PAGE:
United States District Court, D. Oregon, Portland Division
SCHNITZER STEEL INDUSTRIES, INC., an Oregon corporation; and MMGL CORP., a Washington corporation, Plaintiffs,
CONTINENTAL CASUALTY CORPORATION, an Illinois corporation; and TRANSPORTATION INSURANCE COMPANY, an Illinois corporation, Defendants.
OPINION AND ORDER
MICHAEL W. MOSMAN, District Judge.
Schnitzer Steel Industries, Inc. ("Schnitzer") was the prevailing party in the above captioned case. Under Oregon law, as the prevailing party, Schnitzer is entitled to its reasonable attorney fees. ORS § 742.061. Schnitzer's counsel seeks $3, 483, 878 in attorney fees for litigating the case on the merits, and $49, 681 for fees incurred in their preparation of their fee petition.
On September 28, 2010, Schnitzer filed its complaint seeking damages for breach of contract in excess of $3, 000, 000 plus interest, and declaratory relief to resolve disputes regarding the parties' relationship going forward. (Complaint .) The claims arose out of Schnitzer's Portland Harbor insurance claim that had been pending with Continental Casualty Corporation ("Continental") for an extended period of time. (Memo. in Support of Costs  at 1.) Schnitzer alleged that Continental refused to pay, underpaid, or paid only after a substantial delay Schnitzer's defense costs in the Portland Harbor matter. ( Id. ) Schnitzer retained two law firms to prosecute its claim: Jones Day and Stoel Rives.
After extensive discovery, numerous motions for summary judgment, and failed attempts at mediation and settlement, the parties ultimately tried the case in April 2014. The jury returned a verdict in favor of Schnitzer on every claim presented. The jury awarded Schnitzer the full amount of requested damages - $8, 601, 700. (Verdict .)
Continental filed post-trial motions regarding attorney fees, equitable estoppel, and laches. I denied each of Continental's motions, and entered judgment in favor of Schnitzer. (Order .) I confirmed the jury's damages award, awarded prejudgment interest of $2, 463, 867, and held that Schnitzer was entitled to recover its reasonable attorney fees and costs. Id.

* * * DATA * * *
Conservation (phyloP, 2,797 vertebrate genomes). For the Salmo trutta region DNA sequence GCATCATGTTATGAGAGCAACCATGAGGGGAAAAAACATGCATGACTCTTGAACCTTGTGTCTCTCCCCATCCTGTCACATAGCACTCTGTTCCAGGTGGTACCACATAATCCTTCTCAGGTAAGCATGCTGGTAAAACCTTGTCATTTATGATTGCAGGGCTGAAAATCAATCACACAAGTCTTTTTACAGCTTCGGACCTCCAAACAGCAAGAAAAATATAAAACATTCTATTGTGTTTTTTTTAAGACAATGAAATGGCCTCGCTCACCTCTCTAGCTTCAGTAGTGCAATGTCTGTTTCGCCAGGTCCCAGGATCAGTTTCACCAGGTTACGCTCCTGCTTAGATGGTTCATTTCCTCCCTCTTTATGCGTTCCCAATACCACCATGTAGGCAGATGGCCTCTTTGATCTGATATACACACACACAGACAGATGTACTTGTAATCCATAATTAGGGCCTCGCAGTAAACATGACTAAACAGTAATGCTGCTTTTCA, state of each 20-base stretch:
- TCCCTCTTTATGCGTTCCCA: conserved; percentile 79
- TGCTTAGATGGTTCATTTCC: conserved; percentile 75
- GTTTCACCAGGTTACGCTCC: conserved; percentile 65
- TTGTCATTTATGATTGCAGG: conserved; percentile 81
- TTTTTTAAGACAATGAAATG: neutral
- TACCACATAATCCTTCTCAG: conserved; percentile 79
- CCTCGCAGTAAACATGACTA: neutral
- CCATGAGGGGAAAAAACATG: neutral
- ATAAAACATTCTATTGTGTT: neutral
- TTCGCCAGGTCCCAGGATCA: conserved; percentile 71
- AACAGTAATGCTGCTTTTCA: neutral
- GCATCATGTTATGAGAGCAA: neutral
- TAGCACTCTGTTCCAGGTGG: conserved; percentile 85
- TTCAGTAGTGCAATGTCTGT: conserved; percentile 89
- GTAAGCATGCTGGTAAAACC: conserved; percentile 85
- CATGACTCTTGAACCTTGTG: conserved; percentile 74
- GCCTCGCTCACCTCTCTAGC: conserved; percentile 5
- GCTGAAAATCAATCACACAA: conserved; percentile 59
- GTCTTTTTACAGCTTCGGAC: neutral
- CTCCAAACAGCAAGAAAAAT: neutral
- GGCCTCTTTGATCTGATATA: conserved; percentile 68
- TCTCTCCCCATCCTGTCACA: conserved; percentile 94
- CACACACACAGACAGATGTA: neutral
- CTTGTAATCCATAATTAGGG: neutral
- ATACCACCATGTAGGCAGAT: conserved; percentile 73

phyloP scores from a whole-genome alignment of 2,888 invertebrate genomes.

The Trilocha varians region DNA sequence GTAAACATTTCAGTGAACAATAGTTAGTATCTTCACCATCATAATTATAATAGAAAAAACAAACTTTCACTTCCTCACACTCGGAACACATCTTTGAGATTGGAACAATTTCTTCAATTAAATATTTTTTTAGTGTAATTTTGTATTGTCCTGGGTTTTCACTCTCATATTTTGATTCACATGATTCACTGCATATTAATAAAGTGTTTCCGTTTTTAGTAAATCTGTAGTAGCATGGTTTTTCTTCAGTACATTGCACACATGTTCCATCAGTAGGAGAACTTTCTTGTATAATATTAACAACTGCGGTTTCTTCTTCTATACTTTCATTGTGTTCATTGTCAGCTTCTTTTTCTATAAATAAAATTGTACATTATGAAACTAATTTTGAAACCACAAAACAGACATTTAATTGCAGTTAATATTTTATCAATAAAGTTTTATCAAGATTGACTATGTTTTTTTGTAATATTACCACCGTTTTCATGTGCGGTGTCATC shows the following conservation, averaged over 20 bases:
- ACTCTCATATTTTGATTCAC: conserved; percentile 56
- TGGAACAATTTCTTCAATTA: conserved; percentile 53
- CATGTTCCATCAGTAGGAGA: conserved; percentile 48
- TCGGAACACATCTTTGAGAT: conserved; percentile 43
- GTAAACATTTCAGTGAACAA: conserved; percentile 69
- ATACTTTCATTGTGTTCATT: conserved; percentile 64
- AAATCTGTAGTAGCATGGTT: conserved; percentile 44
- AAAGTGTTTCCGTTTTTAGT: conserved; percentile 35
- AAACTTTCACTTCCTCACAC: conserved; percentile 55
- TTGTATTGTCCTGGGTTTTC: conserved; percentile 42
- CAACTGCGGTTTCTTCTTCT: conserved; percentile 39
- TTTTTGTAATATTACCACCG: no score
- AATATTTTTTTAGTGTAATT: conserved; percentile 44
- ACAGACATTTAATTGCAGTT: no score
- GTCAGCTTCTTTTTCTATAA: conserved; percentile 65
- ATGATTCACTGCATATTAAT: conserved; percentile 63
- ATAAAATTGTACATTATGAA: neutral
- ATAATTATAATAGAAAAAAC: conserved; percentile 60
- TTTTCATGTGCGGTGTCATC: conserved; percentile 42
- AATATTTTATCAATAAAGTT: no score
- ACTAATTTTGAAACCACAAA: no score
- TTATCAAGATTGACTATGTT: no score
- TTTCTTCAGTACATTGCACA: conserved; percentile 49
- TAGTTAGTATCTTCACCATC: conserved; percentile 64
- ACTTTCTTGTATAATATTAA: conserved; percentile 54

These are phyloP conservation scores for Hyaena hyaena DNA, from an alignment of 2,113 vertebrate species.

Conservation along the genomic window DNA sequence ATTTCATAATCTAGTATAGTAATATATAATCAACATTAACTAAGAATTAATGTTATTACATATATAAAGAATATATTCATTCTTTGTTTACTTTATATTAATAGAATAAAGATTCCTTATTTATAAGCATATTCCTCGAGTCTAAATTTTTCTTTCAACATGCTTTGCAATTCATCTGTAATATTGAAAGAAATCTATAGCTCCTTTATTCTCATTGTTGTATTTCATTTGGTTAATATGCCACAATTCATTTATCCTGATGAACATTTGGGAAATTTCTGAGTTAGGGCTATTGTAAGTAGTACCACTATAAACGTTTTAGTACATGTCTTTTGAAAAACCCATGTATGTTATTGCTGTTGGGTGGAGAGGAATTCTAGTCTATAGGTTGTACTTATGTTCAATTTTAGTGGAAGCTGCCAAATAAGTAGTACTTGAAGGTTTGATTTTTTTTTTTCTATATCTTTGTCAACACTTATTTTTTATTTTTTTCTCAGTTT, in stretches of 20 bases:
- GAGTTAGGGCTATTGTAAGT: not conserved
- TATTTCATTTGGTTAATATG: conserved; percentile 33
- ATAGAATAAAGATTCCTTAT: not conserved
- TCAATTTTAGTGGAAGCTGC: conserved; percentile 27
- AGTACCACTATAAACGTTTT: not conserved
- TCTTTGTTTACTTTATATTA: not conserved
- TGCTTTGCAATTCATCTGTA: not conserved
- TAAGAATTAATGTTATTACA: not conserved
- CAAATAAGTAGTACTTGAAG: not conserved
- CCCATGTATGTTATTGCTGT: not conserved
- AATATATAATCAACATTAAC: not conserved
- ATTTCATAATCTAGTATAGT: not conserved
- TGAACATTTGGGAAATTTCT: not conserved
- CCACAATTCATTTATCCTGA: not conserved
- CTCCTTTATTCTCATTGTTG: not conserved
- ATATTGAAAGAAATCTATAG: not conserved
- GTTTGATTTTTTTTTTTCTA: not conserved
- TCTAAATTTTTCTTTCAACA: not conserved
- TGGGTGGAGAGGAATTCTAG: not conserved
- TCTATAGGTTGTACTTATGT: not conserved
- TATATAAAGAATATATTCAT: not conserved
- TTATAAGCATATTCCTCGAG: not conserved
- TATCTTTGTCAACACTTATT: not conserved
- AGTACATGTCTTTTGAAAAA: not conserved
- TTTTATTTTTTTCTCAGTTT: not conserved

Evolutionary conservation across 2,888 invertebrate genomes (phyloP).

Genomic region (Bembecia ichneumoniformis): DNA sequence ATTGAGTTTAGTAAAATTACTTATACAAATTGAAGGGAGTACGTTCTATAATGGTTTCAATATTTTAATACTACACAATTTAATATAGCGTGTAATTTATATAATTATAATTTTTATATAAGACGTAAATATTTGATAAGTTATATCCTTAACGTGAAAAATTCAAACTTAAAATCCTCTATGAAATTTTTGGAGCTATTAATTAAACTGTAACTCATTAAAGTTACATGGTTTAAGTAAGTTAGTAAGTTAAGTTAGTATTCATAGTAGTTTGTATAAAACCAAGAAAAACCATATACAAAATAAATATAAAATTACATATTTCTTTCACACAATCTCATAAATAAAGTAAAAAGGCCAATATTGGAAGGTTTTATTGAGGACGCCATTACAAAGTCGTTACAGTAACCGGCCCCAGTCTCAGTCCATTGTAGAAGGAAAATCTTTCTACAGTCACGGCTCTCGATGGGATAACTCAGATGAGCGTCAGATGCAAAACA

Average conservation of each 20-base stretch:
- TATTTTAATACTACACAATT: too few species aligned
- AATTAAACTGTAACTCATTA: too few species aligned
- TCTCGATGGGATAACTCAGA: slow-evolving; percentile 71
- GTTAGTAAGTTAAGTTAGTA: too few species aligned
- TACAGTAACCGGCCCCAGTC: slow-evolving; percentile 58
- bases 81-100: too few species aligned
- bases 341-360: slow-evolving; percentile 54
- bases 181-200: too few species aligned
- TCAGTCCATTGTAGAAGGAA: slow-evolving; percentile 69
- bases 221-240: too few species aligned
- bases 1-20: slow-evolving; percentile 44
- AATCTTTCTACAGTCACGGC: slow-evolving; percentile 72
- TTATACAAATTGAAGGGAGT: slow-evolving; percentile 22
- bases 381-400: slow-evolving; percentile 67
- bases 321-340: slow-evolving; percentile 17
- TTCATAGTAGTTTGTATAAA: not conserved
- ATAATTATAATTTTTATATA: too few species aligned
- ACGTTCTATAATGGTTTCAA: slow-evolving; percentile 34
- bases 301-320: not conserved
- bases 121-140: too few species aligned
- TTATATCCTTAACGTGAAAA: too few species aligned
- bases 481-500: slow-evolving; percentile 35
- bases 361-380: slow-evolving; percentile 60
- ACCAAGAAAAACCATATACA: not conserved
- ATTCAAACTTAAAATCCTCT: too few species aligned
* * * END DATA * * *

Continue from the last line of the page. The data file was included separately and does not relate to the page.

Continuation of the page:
In diversity cases, attorney fee awards are governed by state law. Schumacher v. City of Portland, 2008 WL 219603, at *2 (D. Or. Jan. 23, 2008). In this case, ORS § 742.061(1) provides the relevant rules regarding whether or not an award of attorney fees is appropriate. That statute states, in relevant part:
if settlement is not made within six months from the date proof of loss is filed with an insurer and an action is brought in any court of this state upon any policy of insurance of any kind or nature, and the plaintiff's recovery exceeds the amount of any tender made by the defendant in such action, a reasonable amount to be fixed by the court as attorney fees shall be taxed as part of the costs of the action and any appeal thereon.
ORS § 742.061(1). This statute is intended to "encourage the settlement" of insurance claims and to "reimburse successful plaintiffs reasonably for moneys expended for attorneys fees in suits to enforce insurance contracts." Chalmers v. Or. Auto. Ins. Co., 263 Or. 449, 452 (1972). When the conditions enumerated in ORS § 742.061(1) are met, attorney fees must be awarded. See Petersen v. Farmers Ins. Co. of Oregon, 162 Or.App. 462, 466 (1999).
Subsections (1) and (2) of ORS § 20.075 list the factors the Court must consider in determining the amount of an award of attorney fees. The factors listed in subsection (1) are:
(a) The conduct of the parties in the transactions or occurrences that gave rise to the litigation, including any conduct of a party that was reckless, willful, malicious, in bad faith or illegal.
(b) The objective reasonableness of the claims and defenses asserted by the parties.
(c) The extent to which an award of an attorney fee in the case would deter others from asserting good faith claims or defenses in similar cases.
(d) The extent to which an award of an attorney fee in the case would deter others from asserting meritless claims and defenses.
(e) The objective reasonableness of the parties and the diligence of the parties and their attorneys during the proceedings.
(f) The objective reasonableness of the parties and the diligence of the parties in pursuing settlement of the dispute.
(g) The amount that the court has awarded as a prevailing party fee under ORS 20.190.
(h) Such other factors as the court may consider appropriate under the circumstances of the case.
ORS § 20.075(1). The factors listed in subsection (2) are:
(a) The time and labor required in the proceeding, the novelty and difficulty of the questions involved in the proceeding and the skill needed to properly perform the legal services.
(b) The likelihood, if apparent to the client, that the acceptance of the particular employment by the attorney would preclude the attorney from taking other cases.
(c) The fee customarily charged in the locality for similar legal services.
(d) The amount involved in the controversy and the results obtained.
(e) The time limitations imposed by the client or the circumstances of the case.
(f) The nature and length of the attorney's professional ...